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The rules for the ADA about service dogs includes a section with zoos as the example. "service animals can be restricted from areas where the animals on display are the natural prey or natural predators of dogs, where the presence of a dog would be disruptive, causing the displayed animals to behave aggressively or become agitated."

I currently have a sign in on the door at my shop saying "There are cats in the store. No animals of any kind or service dogs permitted." because I have two cats in my store. We don't sell food or clothing and I live above the store so my cats tend to be in the store as much as they're upstairs. They're all up to date on their shots, they're healthy and they're perfectly friendly to people. They don't take well to other animals though. So as I understand it, because the dog would cause my cats to become agitated I am legally permitted to deny the dog entry to my store.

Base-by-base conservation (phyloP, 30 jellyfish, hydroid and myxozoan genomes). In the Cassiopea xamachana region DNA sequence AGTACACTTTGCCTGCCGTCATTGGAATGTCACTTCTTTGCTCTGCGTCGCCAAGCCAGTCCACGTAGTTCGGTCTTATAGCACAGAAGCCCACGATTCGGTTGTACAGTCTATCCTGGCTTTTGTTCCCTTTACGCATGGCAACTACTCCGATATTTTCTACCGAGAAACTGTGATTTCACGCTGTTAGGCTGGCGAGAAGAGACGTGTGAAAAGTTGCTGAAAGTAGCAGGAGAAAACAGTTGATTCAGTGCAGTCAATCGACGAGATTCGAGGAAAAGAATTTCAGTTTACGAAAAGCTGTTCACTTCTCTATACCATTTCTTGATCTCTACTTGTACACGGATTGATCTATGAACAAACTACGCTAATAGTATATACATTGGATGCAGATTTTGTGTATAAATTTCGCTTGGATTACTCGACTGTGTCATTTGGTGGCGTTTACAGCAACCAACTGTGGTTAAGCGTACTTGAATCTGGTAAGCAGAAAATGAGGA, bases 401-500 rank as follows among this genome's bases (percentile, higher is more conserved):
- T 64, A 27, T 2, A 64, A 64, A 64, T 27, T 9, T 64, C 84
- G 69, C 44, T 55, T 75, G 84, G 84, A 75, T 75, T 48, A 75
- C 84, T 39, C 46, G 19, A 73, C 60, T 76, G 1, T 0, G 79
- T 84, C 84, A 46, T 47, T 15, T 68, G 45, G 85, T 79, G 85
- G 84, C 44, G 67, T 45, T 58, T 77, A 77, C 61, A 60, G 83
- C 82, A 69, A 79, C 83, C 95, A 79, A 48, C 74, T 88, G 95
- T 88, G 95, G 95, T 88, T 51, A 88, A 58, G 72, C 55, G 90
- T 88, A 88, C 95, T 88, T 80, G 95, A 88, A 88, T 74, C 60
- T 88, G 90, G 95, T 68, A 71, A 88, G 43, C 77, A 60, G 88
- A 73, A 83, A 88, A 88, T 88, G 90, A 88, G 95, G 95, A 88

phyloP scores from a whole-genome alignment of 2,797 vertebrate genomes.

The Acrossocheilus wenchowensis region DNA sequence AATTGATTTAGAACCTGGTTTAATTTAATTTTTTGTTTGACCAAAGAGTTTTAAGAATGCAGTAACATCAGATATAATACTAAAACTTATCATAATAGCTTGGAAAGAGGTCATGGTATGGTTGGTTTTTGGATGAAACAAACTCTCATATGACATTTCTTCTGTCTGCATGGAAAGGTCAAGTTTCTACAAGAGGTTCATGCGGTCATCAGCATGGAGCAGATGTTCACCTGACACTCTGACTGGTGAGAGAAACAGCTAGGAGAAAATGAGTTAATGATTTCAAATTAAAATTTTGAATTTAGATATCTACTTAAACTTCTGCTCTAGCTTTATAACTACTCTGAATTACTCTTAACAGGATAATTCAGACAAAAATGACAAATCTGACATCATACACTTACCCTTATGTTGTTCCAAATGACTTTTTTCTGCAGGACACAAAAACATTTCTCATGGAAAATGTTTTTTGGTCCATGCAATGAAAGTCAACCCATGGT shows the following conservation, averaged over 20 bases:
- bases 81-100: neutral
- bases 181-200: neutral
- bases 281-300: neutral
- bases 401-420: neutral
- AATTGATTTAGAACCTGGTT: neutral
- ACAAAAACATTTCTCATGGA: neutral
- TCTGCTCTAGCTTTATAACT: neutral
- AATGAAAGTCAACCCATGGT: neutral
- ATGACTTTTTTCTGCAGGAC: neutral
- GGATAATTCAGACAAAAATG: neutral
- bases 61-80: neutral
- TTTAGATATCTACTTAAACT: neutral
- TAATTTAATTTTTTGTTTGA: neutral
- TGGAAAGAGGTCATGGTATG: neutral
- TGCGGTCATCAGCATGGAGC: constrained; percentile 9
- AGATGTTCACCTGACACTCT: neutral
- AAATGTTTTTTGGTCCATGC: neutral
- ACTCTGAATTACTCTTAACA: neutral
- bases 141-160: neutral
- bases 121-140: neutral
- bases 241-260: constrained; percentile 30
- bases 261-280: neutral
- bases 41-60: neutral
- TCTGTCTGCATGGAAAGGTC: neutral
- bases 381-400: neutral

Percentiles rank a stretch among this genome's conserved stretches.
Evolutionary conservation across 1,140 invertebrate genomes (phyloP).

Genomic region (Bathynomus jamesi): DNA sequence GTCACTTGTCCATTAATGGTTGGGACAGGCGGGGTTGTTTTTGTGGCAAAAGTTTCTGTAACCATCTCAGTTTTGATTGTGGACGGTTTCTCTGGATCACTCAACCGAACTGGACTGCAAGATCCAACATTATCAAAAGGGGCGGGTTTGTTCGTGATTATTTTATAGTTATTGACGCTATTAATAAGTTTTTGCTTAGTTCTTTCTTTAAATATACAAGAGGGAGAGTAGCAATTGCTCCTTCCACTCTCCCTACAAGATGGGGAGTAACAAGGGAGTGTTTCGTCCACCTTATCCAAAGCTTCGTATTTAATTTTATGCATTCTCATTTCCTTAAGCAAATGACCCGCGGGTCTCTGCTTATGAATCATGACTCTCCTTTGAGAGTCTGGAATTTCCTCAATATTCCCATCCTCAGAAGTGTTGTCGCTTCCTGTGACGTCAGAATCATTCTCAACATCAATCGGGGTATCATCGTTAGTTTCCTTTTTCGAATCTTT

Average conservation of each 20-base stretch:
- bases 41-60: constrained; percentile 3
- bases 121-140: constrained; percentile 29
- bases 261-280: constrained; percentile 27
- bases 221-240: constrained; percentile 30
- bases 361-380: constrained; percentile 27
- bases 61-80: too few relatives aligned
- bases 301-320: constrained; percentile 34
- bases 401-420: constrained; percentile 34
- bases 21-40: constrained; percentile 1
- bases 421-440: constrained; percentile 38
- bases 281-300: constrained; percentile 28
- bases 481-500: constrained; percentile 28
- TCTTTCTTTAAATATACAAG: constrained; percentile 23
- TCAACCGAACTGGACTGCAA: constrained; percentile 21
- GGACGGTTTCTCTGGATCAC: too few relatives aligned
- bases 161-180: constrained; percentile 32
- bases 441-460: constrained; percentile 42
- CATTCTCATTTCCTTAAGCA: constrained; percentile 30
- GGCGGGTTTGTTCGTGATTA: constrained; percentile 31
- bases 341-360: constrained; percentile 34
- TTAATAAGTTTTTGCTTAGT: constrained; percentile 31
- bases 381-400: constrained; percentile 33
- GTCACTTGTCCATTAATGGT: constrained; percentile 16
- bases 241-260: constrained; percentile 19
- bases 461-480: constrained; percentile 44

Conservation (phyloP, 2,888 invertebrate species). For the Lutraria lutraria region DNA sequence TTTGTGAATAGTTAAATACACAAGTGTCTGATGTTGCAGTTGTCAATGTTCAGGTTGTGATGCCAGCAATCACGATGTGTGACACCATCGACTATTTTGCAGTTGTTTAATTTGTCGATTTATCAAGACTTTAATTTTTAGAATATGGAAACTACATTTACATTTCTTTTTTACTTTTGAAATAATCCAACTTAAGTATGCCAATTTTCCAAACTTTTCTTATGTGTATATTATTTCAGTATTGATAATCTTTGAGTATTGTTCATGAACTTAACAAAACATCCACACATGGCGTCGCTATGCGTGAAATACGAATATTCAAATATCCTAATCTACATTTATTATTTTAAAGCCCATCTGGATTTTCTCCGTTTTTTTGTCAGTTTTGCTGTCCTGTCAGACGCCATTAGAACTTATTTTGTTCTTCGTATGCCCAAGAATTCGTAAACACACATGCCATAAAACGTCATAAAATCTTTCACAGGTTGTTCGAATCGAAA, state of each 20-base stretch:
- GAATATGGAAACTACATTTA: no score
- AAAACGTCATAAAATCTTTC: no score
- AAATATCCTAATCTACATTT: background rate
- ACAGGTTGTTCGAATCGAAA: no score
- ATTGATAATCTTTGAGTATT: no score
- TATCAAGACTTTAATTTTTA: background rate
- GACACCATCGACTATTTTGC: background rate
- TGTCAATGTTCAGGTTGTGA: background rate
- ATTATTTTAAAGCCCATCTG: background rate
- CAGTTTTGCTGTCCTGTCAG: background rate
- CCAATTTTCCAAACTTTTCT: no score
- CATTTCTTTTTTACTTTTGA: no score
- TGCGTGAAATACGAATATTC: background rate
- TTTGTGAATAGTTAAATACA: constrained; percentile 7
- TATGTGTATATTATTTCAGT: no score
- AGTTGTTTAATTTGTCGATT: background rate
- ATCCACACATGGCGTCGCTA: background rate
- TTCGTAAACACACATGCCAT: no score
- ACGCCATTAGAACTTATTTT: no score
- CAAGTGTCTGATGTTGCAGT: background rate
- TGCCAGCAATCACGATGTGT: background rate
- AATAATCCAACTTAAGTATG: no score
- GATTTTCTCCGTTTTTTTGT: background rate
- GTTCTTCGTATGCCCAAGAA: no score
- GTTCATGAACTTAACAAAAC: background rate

Is this correct or would it still be illegal to deny the dog?

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    Do the cats have something to do with the store or are they just your pets? – IllusiveBrian May 26 at 1:49
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    Service dogs won't react to the cats. It is not reasonable to exclude service animals merely because your personal animals are allowed in the store sometimes. They are not "display animals" as the text related to zoos uses the phrase. – Nij May 26 at 9:05
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    @JSalasukuinen Even if the owner keeps the dog under control the cats will still become agitated by it's presence. Pretty much all three of the above are present. The cats are the natural prey, the presence of the dog would cause a disruption, and the cats would become agitated. – Naki May 26 at 12:14
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    Yeah, no, they're not display animals. They're just animals that happen to be around - they're not there to be seen or because the business relies on them being there. – Nij May 26 at 19:13